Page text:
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Gaming | September 2012 Digital Edition

World of Warcraft Invades Language Arts Class

Schools across the country are mapping their curriculum to the fantasy RPG World of Warcraft, proving that students can learn a surprising amount from dwarves, elves, and orcs.


This article, with an exclusive video interview, originally appeared in T.H.E. Journal's September 2012 digital edition.

When the final bell of the day rings at 2:35 p.m. at Suffern Middle School, Peggy Sheehy takes off her hat as instructional technology facilitator for the Ramapo Central School District and becomes the World of Warcraft (WoW) director for the Suffern, NY, institution. As she wraps up the school day in her glassed-in office, Sheehy watches students file into the library and seat themselves in front of computers. Sheehy (the "lorekeeper") manually logs them into the online game, where players take on roles of heroic fantasy characters in a mystery world.

"Okay, heroes, where are we today? What are we working on?" Sheehy asks the group of middle and high school students (who "come back" to middle school) participating in the after-school WoW club. While they're completing quests and interacting with players around the world, the students are plugged in at a deeper level, learning from a special curriculum, which blends the game with common core standards and focuses on, but is not limited to, language arts development.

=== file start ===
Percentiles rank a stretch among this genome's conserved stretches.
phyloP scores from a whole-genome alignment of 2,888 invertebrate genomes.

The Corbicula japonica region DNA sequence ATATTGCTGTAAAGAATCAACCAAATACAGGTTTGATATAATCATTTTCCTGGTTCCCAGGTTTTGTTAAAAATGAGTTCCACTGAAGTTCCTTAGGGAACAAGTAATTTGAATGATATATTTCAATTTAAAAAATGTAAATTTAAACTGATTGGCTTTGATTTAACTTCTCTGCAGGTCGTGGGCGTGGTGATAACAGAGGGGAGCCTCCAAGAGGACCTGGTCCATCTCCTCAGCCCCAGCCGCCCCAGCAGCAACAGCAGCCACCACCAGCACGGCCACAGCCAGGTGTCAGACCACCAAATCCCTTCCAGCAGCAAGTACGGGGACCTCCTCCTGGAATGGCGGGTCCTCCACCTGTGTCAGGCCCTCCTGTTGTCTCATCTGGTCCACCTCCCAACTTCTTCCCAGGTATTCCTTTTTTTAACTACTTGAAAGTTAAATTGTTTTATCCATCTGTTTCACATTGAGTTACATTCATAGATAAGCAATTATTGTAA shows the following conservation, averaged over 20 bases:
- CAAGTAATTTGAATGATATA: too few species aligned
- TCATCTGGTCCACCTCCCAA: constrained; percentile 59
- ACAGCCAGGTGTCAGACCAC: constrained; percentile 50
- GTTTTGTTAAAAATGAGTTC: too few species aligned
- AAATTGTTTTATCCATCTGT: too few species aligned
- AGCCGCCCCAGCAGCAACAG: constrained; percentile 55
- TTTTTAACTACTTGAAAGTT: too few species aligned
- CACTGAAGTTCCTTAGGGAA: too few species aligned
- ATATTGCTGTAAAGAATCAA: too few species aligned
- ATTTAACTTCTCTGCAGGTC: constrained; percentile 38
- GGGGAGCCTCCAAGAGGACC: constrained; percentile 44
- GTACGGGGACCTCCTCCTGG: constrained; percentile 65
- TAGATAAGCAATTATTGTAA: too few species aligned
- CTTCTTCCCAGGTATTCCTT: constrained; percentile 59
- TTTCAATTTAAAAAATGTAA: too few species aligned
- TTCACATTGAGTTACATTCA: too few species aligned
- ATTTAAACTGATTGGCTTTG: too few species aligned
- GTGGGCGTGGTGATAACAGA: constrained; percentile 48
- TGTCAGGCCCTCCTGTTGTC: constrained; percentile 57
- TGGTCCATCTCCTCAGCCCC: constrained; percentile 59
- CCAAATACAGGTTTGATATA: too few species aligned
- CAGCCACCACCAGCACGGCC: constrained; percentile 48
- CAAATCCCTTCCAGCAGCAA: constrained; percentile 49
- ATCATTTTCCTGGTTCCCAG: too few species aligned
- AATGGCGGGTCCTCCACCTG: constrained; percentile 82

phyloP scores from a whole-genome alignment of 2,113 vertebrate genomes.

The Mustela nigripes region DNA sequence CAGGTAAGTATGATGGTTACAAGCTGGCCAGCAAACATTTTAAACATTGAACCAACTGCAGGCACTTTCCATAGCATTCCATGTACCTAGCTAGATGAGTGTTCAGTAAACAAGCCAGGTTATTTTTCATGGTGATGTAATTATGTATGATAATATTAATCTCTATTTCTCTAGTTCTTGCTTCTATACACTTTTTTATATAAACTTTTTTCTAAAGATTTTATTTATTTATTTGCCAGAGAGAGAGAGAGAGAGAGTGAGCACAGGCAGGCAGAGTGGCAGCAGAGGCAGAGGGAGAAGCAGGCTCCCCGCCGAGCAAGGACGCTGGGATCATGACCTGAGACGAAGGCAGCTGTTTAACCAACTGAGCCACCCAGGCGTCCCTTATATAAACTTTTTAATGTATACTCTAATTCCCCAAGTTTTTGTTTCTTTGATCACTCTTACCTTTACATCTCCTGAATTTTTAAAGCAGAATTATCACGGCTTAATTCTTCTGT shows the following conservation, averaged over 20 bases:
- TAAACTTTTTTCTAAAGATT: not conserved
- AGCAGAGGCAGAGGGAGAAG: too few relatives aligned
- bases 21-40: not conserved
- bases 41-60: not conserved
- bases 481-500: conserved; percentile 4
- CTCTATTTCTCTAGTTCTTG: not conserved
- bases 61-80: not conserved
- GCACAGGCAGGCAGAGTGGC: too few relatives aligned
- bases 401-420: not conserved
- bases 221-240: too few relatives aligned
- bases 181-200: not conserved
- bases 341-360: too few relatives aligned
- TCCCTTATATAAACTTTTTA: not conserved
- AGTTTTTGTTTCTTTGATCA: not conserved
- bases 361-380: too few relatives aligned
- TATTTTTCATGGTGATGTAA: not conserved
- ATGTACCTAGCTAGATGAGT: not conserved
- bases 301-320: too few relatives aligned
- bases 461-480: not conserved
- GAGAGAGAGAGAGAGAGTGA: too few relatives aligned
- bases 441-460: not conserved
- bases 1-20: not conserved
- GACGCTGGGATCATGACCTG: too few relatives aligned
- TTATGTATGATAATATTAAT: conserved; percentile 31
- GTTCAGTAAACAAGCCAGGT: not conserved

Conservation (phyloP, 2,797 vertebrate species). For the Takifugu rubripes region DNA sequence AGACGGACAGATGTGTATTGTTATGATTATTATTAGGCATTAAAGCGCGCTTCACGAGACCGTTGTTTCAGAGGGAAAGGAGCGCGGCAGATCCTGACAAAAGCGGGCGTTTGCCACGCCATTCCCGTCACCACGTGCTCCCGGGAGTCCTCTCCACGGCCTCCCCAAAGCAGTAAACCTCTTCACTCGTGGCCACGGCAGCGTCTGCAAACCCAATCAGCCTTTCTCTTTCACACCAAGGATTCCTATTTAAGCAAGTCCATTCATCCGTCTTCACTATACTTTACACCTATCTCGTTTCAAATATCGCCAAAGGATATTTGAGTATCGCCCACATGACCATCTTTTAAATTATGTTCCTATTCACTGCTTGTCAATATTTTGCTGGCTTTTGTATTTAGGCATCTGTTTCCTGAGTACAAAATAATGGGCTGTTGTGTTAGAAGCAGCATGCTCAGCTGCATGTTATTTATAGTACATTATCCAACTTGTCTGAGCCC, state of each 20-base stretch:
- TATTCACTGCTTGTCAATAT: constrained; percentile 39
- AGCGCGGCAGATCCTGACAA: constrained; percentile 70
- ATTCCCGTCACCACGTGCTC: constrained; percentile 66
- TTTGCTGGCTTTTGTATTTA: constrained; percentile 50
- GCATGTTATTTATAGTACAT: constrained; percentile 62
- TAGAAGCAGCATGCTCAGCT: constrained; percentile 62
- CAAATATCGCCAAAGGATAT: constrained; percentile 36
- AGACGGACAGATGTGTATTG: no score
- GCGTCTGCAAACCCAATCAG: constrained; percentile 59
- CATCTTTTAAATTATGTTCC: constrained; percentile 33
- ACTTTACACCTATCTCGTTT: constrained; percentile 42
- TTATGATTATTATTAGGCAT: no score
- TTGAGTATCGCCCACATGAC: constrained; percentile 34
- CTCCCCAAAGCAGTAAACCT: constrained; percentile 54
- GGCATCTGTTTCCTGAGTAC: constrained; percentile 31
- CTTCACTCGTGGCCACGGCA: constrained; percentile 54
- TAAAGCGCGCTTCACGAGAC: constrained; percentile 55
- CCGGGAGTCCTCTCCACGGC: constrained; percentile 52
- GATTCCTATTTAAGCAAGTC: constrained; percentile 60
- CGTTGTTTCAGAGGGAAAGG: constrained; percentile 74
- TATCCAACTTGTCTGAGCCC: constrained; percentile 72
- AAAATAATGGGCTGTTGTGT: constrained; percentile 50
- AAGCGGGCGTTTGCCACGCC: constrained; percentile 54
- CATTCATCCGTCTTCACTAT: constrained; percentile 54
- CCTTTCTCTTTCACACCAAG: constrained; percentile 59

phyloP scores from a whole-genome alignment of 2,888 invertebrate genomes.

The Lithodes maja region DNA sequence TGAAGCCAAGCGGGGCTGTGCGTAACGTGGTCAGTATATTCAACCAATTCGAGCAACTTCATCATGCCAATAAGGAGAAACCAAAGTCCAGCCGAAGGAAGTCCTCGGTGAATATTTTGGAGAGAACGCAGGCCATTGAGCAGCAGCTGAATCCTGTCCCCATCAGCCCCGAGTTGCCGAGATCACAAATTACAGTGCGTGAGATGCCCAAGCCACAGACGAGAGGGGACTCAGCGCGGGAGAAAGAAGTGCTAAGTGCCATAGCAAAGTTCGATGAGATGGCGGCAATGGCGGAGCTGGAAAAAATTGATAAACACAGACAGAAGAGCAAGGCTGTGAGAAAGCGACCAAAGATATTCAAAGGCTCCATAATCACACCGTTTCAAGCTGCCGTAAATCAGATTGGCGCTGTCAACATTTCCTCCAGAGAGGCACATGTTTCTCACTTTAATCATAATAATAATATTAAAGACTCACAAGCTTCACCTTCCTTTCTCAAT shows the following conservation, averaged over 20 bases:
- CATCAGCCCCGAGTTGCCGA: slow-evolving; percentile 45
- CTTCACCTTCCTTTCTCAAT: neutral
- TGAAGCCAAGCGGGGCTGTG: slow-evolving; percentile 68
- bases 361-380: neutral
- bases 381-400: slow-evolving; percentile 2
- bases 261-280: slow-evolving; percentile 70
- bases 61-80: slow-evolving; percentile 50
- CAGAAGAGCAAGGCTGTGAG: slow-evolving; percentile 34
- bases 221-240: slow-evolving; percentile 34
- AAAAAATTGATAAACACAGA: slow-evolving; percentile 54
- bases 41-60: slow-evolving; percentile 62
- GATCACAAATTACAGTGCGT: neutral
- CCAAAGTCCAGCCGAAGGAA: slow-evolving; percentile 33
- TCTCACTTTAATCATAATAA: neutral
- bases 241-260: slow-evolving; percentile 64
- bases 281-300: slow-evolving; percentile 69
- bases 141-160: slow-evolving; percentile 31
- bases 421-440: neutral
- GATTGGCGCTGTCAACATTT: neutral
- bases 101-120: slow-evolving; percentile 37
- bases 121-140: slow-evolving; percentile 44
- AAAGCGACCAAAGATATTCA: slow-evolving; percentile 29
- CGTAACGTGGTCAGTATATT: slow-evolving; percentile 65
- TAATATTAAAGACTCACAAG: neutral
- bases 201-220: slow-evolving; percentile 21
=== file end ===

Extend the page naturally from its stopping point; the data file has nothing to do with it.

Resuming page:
"We realized that students were spending hours on end playing video games, but we couldn't get them to do 15 minutes on their English homework," says Sheehy. "We started making connections between virtual gaming and classroom instruction." Already experimenting with the use of avatars to help shy students participate in class and to help develop new classroom leaders, Sheehy was part of the founding group that formed the Cognitive Dissonance WoW guild (an alliance formed within the game itself) in 2007 to further explore the game-education relationship. She says WoW was selected solely because of its wide popularity among students.

It didn't take Sheehy long to pick up on WoW's hidden curriculum, which included learning folklore through literature, vocabulary building, and socialization and digital literacy skills. Collaborating remotely with Lucas Gillispie and teacher Craig Lawson at Pender County Schools in Burgaw, NC, on the World of Warcraft in School Project, Sheehy set out to demonstrate the value of commercial, off-the-shelf games for curricular integration.

Within WoW, players choose characters (like dwarves, elves, and orcs) and take on the role of heroes as they fulfill quests, form guilds with other players, earn points, battle enemies, and make their way through what seems like the never-ending world of Azeroth, the imaginary world in the WoW universe. Much of the game centers around quests, or tasks that challenge players to explore new locations, find hidden items, or attack characters controlled by the game, and rewards them with experience or in-game money upon completion.